What they do is so remarkably different from the surrounding landscape that approaching their work might be similar to seeing cubism for the first time. You’re left wondering: Is it good? Do I like it? Of course what the Punch Brothers have that the first cubists didn’t is that, no matter what you think of what they’re doing, their authority as artists is simply impossible to overlook. They really are that good. Continue reading Punch Brothers’ “Who’s Feeling Young Now?”
For KDHX Radio, St. Louis
In “Beat the Devil and Carry a Rail,” his latest solo release, Noam Pikelny has created a moving, playful collection that features so much top-flight playing it can make your head spin.
Pikelny’s main gig these days is as banjo player for the Punch Brothers, a band that he co-founded with Chris Thile. It’s a group known for pushing against, whenever not wholly ignoring, the traditions of bluegrass, a musical style from which the group takes its instrumentation. To say that they do it well is an understatement. Since they formed they’ve been at the epicentre of progressive acoustic music, skilfully charting new territory in an old musical world.
For KDHX Radio, St. Louis
Music isn’t a sport though the idea of a top 10 list can make it seem competitive. It isn’t like that, of course, but there are some recordings that are, well, better than others.
The Wailin’ Jennys, “Bright Morning Stars”
Good lord I love this recording, I could go on and on. Varied, beautiful, and pristine.
Sarah Jaroz, “Follow Me Down”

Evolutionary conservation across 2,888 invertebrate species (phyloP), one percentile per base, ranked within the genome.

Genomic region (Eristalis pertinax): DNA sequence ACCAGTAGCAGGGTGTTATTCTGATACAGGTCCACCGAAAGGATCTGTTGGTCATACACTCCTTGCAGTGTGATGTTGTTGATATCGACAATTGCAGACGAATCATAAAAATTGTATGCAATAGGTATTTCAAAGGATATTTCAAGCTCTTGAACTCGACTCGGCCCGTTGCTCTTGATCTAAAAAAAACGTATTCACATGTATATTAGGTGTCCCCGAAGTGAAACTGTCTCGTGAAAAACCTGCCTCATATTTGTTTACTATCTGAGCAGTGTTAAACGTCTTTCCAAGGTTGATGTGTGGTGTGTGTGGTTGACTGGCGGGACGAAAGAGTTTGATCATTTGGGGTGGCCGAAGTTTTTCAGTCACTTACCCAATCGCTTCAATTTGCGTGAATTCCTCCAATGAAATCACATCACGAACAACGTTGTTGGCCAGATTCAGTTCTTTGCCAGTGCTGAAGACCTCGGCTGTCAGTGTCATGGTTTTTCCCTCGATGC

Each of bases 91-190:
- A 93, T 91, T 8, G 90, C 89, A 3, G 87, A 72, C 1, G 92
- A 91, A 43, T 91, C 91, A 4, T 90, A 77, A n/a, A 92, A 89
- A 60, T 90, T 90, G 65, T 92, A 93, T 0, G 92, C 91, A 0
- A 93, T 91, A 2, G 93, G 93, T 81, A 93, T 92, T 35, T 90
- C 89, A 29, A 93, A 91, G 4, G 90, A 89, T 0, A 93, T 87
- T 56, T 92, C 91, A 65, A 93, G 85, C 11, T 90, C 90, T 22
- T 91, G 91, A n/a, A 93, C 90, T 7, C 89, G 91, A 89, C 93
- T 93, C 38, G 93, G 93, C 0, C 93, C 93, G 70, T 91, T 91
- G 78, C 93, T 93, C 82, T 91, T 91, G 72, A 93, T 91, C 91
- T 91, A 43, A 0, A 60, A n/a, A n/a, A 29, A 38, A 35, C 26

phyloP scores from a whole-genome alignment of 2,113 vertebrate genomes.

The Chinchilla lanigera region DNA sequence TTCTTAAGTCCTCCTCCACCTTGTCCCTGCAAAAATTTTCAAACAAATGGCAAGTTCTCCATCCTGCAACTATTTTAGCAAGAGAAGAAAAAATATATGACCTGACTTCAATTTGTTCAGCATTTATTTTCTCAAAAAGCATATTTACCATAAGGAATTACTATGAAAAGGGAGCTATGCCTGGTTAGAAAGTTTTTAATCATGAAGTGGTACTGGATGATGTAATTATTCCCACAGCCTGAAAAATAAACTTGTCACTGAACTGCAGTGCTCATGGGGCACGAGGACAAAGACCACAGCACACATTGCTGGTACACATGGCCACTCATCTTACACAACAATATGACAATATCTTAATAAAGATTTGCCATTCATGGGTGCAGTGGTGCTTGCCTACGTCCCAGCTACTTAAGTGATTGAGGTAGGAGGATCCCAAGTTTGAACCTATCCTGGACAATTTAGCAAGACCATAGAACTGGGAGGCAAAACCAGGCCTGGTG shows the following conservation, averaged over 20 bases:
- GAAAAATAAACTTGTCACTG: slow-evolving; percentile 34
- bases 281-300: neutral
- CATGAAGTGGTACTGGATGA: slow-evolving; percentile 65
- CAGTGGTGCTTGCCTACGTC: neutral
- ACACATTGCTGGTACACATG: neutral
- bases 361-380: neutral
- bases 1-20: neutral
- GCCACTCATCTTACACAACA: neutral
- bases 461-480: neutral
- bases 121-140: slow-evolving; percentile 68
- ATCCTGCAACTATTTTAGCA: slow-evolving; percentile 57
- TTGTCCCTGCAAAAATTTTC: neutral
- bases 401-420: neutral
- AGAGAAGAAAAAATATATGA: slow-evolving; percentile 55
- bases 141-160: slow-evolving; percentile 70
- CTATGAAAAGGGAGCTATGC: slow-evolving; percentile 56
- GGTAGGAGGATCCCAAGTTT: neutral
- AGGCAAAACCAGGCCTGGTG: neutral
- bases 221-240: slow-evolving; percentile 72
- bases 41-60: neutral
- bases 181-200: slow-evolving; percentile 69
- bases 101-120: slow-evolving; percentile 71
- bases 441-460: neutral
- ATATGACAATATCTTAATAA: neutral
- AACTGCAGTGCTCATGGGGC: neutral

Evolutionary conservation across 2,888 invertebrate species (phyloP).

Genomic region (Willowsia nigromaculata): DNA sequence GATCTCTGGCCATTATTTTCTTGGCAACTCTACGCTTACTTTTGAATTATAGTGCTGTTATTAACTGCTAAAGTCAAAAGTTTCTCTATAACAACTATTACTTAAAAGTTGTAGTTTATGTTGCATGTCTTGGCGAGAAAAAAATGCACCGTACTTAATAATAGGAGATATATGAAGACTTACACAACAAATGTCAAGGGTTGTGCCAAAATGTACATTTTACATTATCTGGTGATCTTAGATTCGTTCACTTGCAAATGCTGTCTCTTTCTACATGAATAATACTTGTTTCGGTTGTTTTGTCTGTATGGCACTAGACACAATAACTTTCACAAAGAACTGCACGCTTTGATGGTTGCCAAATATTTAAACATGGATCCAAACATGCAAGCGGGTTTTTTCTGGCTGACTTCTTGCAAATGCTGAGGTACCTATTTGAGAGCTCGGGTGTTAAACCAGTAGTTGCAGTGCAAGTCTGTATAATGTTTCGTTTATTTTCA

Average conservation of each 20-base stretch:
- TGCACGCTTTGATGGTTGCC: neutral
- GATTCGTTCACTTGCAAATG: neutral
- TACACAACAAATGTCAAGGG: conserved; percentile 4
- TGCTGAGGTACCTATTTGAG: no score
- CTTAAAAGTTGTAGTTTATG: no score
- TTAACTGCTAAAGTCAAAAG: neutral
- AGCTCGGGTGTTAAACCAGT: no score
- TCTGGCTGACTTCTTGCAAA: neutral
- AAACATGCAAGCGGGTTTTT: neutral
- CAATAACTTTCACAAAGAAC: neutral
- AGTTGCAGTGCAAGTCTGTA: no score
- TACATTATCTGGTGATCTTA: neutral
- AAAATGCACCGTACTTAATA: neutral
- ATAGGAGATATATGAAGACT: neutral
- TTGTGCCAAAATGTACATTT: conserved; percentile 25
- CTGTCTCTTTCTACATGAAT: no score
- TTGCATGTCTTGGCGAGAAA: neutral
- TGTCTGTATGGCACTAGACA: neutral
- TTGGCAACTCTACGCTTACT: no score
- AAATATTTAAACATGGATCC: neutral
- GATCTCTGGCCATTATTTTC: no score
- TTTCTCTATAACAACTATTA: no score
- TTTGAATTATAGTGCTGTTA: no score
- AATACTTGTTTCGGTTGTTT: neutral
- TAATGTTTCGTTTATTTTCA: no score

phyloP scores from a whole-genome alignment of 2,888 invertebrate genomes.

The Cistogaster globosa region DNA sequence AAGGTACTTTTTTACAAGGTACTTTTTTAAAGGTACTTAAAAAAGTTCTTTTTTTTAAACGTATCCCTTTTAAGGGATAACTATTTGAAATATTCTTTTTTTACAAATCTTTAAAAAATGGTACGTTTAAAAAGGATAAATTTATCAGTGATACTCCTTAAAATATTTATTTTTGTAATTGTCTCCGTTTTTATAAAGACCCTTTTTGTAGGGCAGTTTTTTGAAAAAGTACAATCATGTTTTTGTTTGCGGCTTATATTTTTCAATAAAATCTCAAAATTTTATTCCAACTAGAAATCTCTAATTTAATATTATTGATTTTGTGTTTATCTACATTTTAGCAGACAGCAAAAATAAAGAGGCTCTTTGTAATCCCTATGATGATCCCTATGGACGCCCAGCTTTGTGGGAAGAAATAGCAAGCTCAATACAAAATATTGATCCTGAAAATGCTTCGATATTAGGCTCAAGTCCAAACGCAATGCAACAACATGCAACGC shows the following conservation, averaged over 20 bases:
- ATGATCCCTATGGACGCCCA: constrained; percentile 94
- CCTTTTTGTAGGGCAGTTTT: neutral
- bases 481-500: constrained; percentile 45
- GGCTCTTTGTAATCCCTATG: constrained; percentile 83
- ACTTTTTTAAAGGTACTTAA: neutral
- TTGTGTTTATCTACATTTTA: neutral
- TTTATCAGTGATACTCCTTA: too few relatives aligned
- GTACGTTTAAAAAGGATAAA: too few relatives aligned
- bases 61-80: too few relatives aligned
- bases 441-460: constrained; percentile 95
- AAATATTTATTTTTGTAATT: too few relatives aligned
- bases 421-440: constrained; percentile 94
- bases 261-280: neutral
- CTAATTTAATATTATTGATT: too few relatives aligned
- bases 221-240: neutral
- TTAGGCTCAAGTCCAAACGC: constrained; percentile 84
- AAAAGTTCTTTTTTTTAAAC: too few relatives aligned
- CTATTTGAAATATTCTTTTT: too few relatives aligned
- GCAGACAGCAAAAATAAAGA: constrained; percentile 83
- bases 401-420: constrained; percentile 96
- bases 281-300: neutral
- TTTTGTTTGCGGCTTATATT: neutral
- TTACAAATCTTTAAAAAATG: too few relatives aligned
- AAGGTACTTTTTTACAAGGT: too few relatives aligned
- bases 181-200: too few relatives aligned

Oh man, this is a great one too. Jaroz’s cover of Dylan’s “Ring Them Bells” has haunted me, but in a good way. Everything else here is equally brilliant.
Chris Thile and Michael Daves, “Sleep With One Eye Open”
Weird, perhaps, as is the love they profess to the Louvin Brothers. Still, this album is even better than we thought it would be, had we had a chance to think about it.
Sierra Hull, “Daybreak”
This is just a beautiful album with impeccable presentation. The material is a bit heavy on young love, but, she’s young, so she’s entitled, and the sterling musicianship makes up for it.
Gillian Welch, “The Harrow and the Harvest”
Another gorgeous, long awaited album from a truly inspired and inspiring writer and performer.
Caroline Herring, “The Little House Songs”
This is the first album from Herring intended for a child audience, though it’s also a great collection of new work from one of my favourite writers and performers. The CD retells the story of the house in the children’s book The Little House by Virginia Lee Burton. It’s what any great kids album should be—a collection that both kids and adults enjoy listening to.
Blue Highway, “Sounds of Home”
This band is always so solid and tasteful, and their writing just takes me away. Nothing too thick or heavy, just great song writing presented by a set of stellar musicians.
The Kruger Brothers, “Appalachian Concerto”